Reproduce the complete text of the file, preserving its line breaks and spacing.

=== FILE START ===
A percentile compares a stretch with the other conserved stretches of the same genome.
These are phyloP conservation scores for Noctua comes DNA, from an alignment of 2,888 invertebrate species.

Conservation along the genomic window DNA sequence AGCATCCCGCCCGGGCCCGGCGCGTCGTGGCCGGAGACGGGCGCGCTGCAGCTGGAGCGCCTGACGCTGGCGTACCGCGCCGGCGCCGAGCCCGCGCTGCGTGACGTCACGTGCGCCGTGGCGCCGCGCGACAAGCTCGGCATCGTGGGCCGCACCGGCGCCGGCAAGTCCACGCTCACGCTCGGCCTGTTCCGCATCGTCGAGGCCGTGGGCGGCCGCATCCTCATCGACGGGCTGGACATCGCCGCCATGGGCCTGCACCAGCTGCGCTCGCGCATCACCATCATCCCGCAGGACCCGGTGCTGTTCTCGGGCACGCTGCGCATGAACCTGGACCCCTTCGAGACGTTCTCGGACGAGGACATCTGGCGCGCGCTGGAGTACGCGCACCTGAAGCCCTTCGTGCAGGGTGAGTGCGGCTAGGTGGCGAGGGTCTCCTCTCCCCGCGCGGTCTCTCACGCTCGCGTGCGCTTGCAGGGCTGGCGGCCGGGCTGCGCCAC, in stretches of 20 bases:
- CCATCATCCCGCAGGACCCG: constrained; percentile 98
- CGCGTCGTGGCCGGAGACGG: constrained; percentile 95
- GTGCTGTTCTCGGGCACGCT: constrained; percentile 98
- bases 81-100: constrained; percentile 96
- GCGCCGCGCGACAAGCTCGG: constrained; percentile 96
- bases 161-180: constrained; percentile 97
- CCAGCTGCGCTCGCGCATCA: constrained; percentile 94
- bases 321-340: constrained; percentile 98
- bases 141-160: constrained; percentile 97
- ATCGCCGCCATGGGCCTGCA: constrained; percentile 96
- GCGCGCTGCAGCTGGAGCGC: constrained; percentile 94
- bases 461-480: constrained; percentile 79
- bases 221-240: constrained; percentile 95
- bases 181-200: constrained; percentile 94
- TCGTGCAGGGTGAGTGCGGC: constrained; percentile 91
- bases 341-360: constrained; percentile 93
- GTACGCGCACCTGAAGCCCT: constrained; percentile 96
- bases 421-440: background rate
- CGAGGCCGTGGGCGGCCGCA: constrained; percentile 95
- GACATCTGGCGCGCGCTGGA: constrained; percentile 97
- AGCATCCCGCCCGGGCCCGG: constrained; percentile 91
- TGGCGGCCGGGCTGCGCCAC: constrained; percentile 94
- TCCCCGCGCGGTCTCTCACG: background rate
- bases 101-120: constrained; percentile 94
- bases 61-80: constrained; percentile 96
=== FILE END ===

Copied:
A percentile compares a stretch with the other conserved stretches of the same genome.
These are phyloP conservation scores for Noctua comes DNA, from an alignment of 2,888 invertebrate species.

Conservation along the genomic window DNA sequence AGCATCCCGCCCGGGCCCGGCGCGTCGTGGCCGGAGACGGGCGCGCTGCAGCTGGAGCGCCTGACGCTGGCGTACCGCGCCGGCGCCGAGCCCGCGCTGCGTGACGTCACGTGCGCCGTGGCGCCGCGCGACAAGCTCGGCATCGTGGGCCGCACCGGCGCCGGCAAGTCCACGCTCACGCTCGGCCTGTTCCGCATCGTCGAGGCCGTGGGCGGCCGCATCCTCATCGACGGGCTGGACATCGCCGCCATGGGCCTGCACCAGCTGCGCTCGCGCATCACCATCATCCCGCAGGACCCGGTGCTGTTCTCGGGCACGCTGCGCATGAACCTGGACCCCTTCGAGACGTTCTCGGACGAGGACATCTGGCGCGCGCTGGAGTACGCGCACCTGAAGCCCTTCGTGCAGGGTGAGTGCGGCTAGGTGGCGAGGGTCTCCTCTCCCCGCGCGGTCTCTCACGCTCGCGTGCGCTTGCAGGGCTGGCGGCCGGGCTGCGCCAC, in stretches of 20 bases:
- CCATCATCCCGCAGGACCCG: constrained; percentile 98
- CGCGTCGTGGCCGGAGACGG: constrained; percentile 95
- GTGCTGTTCTCGGGCACGCT: constrained; percentile 98
- bases 81-100: constrained; percentile 96
- GCGCCGCGCGACAAGCTCGG: constrained; percentile 96
- bases 161-180: constrained; percentile 97
- CCAGCTGCGCTCGCGCATCA: constrained; percentile 94
- bases 321-340: constrained; percentile 98
- bases 141-160: constrained; percentile 97
- ATCGCCGCCATGGGCCTGCA: constrained; percentile 96
- GCGCGCTGCAGCTGGAGCGC: constrained; percentile 94
- bases 461-480: constrained; percentile 79
- bases 221-240: constrained; percentile 95
- bases 181-200: constrained; percentile 94
- TCGTGCAGGGTGAGTGCGGC: constrained; percentile 91
- bases 341-360: constrained; percentile 93
- GTACGCGCACCTGAAGCCCT: constrained; percentile 96
- bases 421-440: background rate
- CGAGGCCGTGGGCGGCCGCA: constrained; percentile 95
- GACATCTGGCGCGCGCTGGA: constrained; percentile 97
- AGCATCCCGCCCGGGCCCGG: constrained; percentile 91
- TGGCGGCCGGGCTGCGCCAC: constrained; percentile 94
- TCCCCGCGCGGTCTCTCACG: background rate
- bases 101-120: constrained; percentile 94
- bases 61-80: constrained; percentile 96